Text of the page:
Pathways Visits Alexander McCall Smith at Home: A Preview of His Special October Appearance at Pathways Fundraiser

Robin Chapman conducts Skype interview with renowned author Alexander McCall Smith.

Robin Chapman conducts a Skype interview with renowned author Alexander McCall Smith.

By Robin Chapman

Best-selling author Alexander McCall Smith was so warm and kind in our recent video chat—using Skype to connect our Pathways computer in California with his device in Scotland—that he not only showed us around his Edinburgh study, he was about to introduce us to his nine-month-old grandson and would have, except the wee lad was sleeping. “Sorry, bedtime,” said McCall Smith with laughter after he dashed off to check. “And you would so like him. He’s a very smiley baby.”

McCall Smith, author of the No. 1 Ladies’ Detective Agency series and the 44 Scotland Street series of fictional tales—among many other books that are presently zooming from his literary pen—made his guests feel as if they were sitting right there with him in his lovingly-restored Edinburgh home, amidst his library of books, his gorgeous antique oil paintings, and his small bronze of the poet Robert Burns.

When we told him his books had made us yearn to visit Botswana, he smiled. “Oh yes. You should treat yourself,” he said.

His books have sold 40 million copies worldwide and have been translated into 46 different languages. There are Alexander McCall Smith book clubs and fan clubs all over the world. His No. 1 Ladies’ Detective Agency tale have been seen and heard on HBO in America, the BBC in Britain and the Australian Broadcasting Company in the antipodes. He now travels extensively—from Istanbul to India—meeting his readers.

He is presently turning out five or six books a year in his various series, from the one set in Botswana to at least two others set in Scotland. In order to do this, he rises at 3:00 or 4:00 on an average morning to write, undisturbed, in what he calls “those small hours of the day.”

“So by breakfast time,” he says, “I’ve already done quite a bit of the writing that I’m going to do every day. I’m very fortunate in that I do write rather quickly.”

His travels will bring him to the San Francisco peninsula, October 13, 2016, for our “One from the Heart Awards Breakfast” at the Crowne Plaza Cabana Hotel in Palo Alto. His talk will draw fans from all over the Bay Area.

A lawyer by education and a college don by profession, McCall Smith had already published more than thirty academic and children’s books when literary success came to him. His first book in the Number 1. Ladies’ Detective Agency series, published in 1999 by Polygon in Scotland, had a print run of just 1500 copies. “I remember putting it across the desk and that moment remains in my mind,” he says. “But, it wasn’t my first book so the air wasn’t filled with the popping of champagne corks.”

Perhaps it should have been. “The publishers came back to me later,” he recalls. “They said, well, we’ve sold out these 1500 copies, and I think we may publish another, oh, 500 copies and I thought, oh gosh, this is living dangerously!” At the urging of Polygon, he then wrote a sequel. The Edinburgh publisher had an arrangement with Columbia University Press, and once the books reached America, their popularity grew—not by marketing, but by word-of-mouth. “They really took off first in a substantial way in the United States, so I’m eternally grateful to my American readers.”

It took several more years before McCall Smith realized the impact his stories about a “traditionally built” woman detective in Botswana would have on his quiet life.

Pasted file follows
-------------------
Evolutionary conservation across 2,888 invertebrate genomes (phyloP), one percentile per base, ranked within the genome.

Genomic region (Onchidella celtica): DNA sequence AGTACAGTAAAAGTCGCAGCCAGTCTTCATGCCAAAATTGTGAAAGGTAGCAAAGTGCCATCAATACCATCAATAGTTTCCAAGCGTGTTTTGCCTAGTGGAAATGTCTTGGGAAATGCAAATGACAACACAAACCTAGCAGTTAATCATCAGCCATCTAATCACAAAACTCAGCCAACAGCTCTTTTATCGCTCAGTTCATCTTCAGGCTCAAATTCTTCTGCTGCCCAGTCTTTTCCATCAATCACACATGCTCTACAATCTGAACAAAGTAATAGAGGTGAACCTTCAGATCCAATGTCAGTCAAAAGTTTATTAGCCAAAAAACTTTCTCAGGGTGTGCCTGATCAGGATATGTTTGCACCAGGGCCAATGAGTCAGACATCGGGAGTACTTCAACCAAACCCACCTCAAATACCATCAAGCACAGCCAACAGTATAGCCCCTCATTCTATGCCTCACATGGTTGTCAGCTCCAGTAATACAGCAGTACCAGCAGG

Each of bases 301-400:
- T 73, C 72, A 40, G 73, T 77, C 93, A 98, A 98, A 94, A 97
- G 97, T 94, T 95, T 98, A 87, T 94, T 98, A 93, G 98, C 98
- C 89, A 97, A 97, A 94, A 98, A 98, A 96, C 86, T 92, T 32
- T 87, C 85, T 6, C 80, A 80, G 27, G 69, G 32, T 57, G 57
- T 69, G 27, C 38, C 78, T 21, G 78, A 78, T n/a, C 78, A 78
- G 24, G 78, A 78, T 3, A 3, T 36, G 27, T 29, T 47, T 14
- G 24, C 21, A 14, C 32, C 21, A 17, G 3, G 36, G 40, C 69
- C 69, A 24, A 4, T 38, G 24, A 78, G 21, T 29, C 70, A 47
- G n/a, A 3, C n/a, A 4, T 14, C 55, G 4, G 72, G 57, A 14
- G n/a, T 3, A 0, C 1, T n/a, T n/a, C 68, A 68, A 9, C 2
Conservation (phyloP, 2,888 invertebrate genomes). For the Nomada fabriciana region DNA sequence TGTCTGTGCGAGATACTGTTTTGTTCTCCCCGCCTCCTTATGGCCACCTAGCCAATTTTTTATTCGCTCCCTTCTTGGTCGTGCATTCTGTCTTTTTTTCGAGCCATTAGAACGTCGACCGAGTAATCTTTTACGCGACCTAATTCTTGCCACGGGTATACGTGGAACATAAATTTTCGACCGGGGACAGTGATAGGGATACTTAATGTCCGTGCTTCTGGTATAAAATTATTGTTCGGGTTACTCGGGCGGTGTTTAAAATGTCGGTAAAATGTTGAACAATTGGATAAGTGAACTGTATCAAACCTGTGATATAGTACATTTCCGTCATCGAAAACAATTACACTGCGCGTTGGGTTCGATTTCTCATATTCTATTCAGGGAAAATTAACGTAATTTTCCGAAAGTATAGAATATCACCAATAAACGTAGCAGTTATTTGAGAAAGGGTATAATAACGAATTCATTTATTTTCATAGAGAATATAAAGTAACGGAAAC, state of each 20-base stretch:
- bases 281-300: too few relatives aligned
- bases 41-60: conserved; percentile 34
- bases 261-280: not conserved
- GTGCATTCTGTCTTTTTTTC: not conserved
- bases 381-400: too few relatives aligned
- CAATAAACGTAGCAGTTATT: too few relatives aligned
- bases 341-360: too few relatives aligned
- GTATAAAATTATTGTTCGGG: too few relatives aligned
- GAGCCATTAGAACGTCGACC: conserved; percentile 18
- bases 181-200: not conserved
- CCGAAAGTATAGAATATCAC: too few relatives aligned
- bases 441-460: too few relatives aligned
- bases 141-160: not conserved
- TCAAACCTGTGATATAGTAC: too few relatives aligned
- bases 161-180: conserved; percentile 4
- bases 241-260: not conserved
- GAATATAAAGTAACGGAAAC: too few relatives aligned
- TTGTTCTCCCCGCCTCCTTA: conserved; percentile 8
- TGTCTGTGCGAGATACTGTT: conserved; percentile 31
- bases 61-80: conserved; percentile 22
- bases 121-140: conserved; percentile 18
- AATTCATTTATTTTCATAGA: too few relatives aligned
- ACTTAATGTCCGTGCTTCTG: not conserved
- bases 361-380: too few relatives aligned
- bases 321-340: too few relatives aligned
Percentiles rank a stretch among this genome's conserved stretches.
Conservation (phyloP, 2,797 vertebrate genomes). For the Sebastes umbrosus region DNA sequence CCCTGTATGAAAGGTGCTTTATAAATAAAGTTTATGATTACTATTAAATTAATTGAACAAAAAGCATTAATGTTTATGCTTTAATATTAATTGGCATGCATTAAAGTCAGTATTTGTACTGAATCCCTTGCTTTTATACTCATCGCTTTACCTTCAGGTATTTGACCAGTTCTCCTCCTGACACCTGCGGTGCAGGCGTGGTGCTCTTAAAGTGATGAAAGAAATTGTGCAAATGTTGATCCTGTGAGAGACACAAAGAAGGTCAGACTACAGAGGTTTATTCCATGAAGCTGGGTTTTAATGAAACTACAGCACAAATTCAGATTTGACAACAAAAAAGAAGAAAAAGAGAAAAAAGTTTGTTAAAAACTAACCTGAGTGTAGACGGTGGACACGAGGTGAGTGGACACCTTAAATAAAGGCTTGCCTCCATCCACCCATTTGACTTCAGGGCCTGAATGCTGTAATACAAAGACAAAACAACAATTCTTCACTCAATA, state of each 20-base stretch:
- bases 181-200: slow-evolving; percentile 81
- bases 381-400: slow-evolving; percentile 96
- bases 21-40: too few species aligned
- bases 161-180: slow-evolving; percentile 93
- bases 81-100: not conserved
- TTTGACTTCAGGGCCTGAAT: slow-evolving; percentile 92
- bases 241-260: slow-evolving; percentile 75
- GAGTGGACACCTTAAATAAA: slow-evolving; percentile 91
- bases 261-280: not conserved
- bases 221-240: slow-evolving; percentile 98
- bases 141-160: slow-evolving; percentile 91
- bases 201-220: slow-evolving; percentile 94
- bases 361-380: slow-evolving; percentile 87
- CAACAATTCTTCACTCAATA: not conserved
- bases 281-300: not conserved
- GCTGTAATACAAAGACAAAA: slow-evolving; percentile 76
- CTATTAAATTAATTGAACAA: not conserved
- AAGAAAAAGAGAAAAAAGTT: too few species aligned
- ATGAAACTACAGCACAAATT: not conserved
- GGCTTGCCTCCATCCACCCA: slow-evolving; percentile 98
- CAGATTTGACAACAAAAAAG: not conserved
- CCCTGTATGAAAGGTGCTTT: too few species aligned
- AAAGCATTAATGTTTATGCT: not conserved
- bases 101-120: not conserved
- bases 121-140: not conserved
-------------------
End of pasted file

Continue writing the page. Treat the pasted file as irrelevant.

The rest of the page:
When he made his first visit to his new American publisher in 2003, he was stunned to find they had “hired out” an entire Manhattan restaurant for the occasion. As he later walked out onto Fifth Avenue, he says, “I looked up at the skyscrapers around me, and it was at that moment I realized my life was going to change. I had been writing in my spare time. Now I was engaged in this conversation with so many people all over the world.”

“Sir Sandy” can count Judith Gregg, the Los Altos Community Librarian, among his many fans. As she told us recently: “The library has all of McCall Smith’s books. We actually have two full shelves, and another two of his audio books. So, if you are looking for books that lovingly combine philosophical thought and ethical values with a contagious sense of humor, rest assured you will find them in abundance on these four shelves. In his books McCall Smith writes with such affection about the cold hard streets of Scotland, and the hot dusty African landscape, that he has the ability to make a rainy afternoon in Edinburgh and a remote village in Botswana, places you long to experience.”

His upcoming talk is a fundraiser for Pathways Home Health & Hospice, which has been providing in-home and end-of-life care in the Greater Bay Area since 1977. McCall Smith, who has served on a number of international boards of medical law and bioethics, is a strong proponent of hospice. “It allows people to spend what might be the final part of their lives in conditions of dignity,” he says. His famous detective, Mma Precious Ramotswe, is also famously kind, and, he says, “I think she is someone who would cherish and respect life in just this way.”

To Register for the Pathways Twenty-sixth Annual One from the Heart Awards Breakfast
PHONE: 408-730-1200 or 408-773-4109
QUESTIONS? E-mail or call 408-773-4109 (Holly)

DATE: Thursday, October 13, 2016
TIME: 7:30 to 9:30 a.m.
PLACE: Crowne Plaza Palo Alto (Please arrive by 7:00 a.m. for complimentary valet)


Los Altos native Robin Chapman, an international television correspondent, is the author of California Apricots: the Lost Orchards of Silicon Valley, Winter Park in Vintage Postcards, and The Absolutely Essential Guide to Winter’s Park. She also writes a blog, Robin Chapman News.